- in Santa Barbara we parked along Cabrillo Blvd
- when visiting all the stuff in downtown LA? we just parked on the street
- when visiting all the touristy stuff in Hollywood, like Graumann's Chinese Theater, we parked in the Hollywood & Highland Center. This was a bit more expensive
- we parked at the Beverly Center when we went shopping there
What about public transportation?
Well, while planning our trip I also looked up public transit options. I used Google Maps and metro.net (metro is the biggest public transit company in LA) to find out how long it would take us to get from A to B by car and by public transit. Turned out that taking public transportation would take us two or three times longer driving through Los Angeles in every case. Of course, Google Maps doesn't take into account any traffic jams, but then again, buses also get stuck in traffic…
Keeping in mind that we would only be in LA for twelve days and that we wanted to be able to go somewhere and leave again when we wanted, without having to take into account public transit timetables, we chose to rent a car for the entire duration of our stay, and I'm glad we did.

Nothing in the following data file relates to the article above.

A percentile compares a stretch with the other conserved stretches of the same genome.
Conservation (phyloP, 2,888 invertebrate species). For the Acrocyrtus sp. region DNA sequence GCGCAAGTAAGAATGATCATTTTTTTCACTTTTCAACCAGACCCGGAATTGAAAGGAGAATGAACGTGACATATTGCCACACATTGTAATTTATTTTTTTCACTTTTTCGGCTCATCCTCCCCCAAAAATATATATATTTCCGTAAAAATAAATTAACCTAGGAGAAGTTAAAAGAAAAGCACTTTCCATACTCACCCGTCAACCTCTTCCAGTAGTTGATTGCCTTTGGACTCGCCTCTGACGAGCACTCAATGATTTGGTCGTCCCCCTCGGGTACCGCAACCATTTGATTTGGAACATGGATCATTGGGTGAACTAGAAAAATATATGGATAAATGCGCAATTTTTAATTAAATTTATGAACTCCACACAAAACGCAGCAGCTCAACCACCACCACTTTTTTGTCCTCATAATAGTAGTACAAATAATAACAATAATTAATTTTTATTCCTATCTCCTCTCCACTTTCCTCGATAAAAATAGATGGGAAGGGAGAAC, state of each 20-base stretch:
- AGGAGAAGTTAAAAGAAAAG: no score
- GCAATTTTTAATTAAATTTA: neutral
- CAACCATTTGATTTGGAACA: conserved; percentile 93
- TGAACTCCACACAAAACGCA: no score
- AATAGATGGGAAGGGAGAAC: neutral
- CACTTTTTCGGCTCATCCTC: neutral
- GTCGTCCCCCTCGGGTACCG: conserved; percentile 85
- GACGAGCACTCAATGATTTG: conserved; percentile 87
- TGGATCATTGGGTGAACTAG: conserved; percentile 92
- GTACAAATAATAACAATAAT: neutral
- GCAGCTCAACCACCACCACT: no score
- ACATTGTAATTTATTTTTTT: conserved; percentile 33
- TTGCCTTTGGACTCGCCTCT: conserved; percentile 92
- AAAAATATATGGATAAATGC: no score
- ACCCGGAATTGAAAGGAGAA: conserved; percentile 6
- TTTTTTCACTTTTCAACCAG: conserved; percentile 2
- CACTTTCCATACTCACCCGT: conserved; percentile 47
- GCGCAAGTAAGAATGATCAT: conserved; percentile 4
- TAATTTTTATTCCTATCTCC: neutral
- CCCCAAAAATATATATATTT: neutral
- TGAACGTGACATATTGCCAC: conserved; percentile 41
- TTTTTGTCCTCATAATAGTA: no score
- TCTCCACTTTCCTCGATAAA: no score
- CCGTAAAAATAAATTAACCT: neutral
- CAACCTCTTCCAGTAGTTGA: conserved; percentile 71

And that was about it!:) Of course, the experience of driving and parking in LA will be different for everyone, depending on what driving in your hometown or country is like, but…
Conclusion: what it was like to drive around Los Angeles
… just go get that rental car. You'll be soooo much more flexible with it! Plus, it'll safe you a bunch of time in comparison with when you use public transport. Just avoid the freeways and downtown LA during rush hour.
Don't forget travel insurance
No matter how well you plan your trip to Los Angeles, there's always something that can happen that's beyond your control. A prepaid booking can get canceled, you can get sick or someone might steal your wallet. In all of these cases, good travel insurance has you covered.
I've had ongoing travel insurance ever since I started traveling to make sure I'm covered for every trip I go on but if you travel just a few times a year, you can get insured for each trip separately too.
Don't have travel insurance yet? Check out SafetyWing. They offer super flexible plans that you can even sign up for while you're already on your trip. On top of that, they were the first travel insurance to cover COVID, and when I got COVID, they reimbursed all of my expenses without making a fuss. Their customer support team is great and I can personally recommend them.